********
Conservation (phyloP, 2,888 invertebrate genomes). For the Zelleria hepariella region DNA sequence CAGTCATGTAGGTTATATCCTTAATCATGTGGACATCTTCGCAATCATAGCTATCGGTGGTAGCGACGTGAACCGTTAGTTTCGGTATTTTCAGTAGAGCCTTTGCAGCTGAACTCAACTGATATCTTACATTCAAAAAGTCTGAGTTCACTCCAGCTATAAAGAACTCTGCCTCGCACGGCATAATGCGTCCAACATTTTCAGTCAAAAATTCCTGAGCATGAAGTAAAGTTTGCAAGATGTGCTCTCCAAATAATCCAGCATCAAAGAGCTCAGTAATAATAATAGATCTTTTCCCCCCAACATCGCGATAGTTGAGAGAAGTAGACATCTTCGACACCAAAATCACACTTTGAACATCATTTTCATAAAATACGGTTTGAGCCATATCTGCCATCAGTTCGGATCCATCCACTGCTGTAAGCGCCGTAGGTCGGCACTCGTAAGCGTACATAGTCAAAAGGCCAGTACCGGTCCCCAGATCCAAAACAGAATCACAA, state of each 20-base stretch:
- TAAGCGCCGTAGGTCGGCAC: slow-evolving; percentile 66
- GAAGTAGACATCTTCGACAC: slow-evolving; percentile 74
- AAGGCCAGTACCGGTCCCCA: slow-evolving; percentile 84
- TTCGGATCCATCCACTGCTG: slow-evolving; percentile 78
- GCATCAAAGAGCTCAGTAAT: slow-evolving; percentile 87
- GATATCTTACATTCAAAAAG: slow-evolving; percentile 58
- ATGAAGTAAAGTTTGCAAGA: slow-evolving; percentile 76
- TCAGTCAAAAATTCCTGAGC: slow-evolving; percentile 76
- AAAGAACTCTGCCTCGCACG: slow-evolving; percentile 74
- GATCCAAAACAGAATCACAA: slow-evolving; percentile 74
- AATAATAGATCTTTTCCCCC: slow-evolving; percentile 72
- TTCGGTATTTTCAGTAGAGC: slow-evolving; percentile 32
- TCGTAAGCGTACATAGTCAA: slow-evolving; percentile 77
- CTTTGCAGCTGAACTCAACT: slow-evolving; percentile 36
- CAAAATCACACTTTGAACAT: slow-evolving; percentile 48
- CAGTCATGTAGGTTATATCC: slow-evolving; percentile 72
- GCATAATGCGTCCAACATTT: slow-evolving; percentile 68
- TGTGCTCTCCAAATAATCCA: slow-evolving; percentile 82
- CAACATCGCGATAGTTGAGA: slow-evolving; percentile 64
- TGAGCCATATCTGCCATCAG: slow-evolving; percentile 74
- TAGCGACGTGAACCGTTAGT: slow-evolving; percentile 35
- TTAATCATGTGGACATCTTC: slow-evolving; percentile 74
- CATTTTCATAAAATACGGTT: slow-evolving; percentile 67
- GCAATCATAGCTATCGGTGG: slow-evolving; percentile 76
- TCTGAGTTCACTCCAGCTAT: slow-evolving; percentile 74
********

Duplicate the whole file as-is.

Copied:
Conservation (phyloP, 2,888 invertebrate genomes). For the Zelleria hepariella region DNA sequence CAGTCATGTAGGTTATATCCTTAATCATGTGGACATCTTCGCAATCATAGCTATCGGTGGTAGCGACGTGAACCGTTAGTTTCGGTATTTTCAGTAGAGCCTTTGCAGCTGAACTCAACTGATATCTTACATTCAAAAAGTCTGAGTTCACTCCAGCTATAAAGAACTCTGCCTCGCACGGCATAATGCGTCCAACATTTTCAGTCAAAAATTCCTGAGCATGAAGTAAAGTTTGCAAGATGTGCTCTCCAAATAATCCAGCATCAAAGAGCTCAGTAATAATAATAGATCTTTTCCCCCCAACATCGCGATAGTTGAGAGAAGTAGACATCTTCGACACCAAAATCACACTTTGAACATCATTTTCATAAAATACGGTTTGAGCCATATCTGCCATCAGTTCGGATCCATCCACTGCTGTAAGCGCCGTAGGTCGGCACTCGTAAGCGTACATAGTCAAAAGGCCAGTACCGGTCCCCAGATCCAAAACAGAATCACAA, state of each 20-base stretch:
- TAAGCGCCGTAGGTCGGCAC: slow-evolving; percentile 66
- GAAGTAGACATCTTCGACAC: slow-evolving; percentile 74
- AAGGCCAGTACCGGTCCCCA: slow-evolving; percentile 84
- TTCGGATCCATCCACTGCTG: slow-evolving; percentile 78
- GCATCAAAGAGCTCAGTAAT: slow-evolving; percentile 87
- GATATCTTACATTCAAAAAG: slow-evolving; percentile 58
- ATGAAGTAAAGTTTGCAAGA: slow-evolving; percentile 76
- TCAGTCAAAAATTCCTGAGC: slow-evolving; percentile 76
- AAAGAACTCTGCCTCGCACG: slow-evolving; percentile 74
- GATCCAAAACAGAATCACAA: slow-evolving; percentile 74
- AATAATAGATCTTTTCCCCC: slow-evolving; percentile 72
- TTCGGTATTTTCAGTAGAGC: slow-evolving; percentile 32
- TCGTAAGCGTACATAGTCAA: slow-evolving; percentile 77
- CTTTGCAGCTGAACTCAACT: slow-evolving; percentile 36
- CAAAATCACACTTTGAACAT: slow-evolving; percentile 48
- CAGTCATGTAGGTTATATCC: slow-evolving; percentile 72
- GCATAATGCGTCCAACATTT: slow-evolving; percentile 68
- TGTGCTCTCCAAATAATCCA: slow-evolving; percentile 82
- CAACATCGCGATAGTTGAGA: slow-evolving; percentile 64
- TGAGCCATATCTGCCATCAG: slow-evolving; percentile 74
- TAGCGACGTGAACCGTTAGT: slow-evolving; percentile 35
- TTAATCATGTGGACATCTTC: slow-evolving; percentile 74
- CATTTTCATAAAATACGGTT: slow-evolving; percentile 67
- GCAATCATAGCTATCGGTGG: slow-evolving; percentile 76
- TCTGAGTTCACTCCAGCTAT: slow-evolving; percentile 74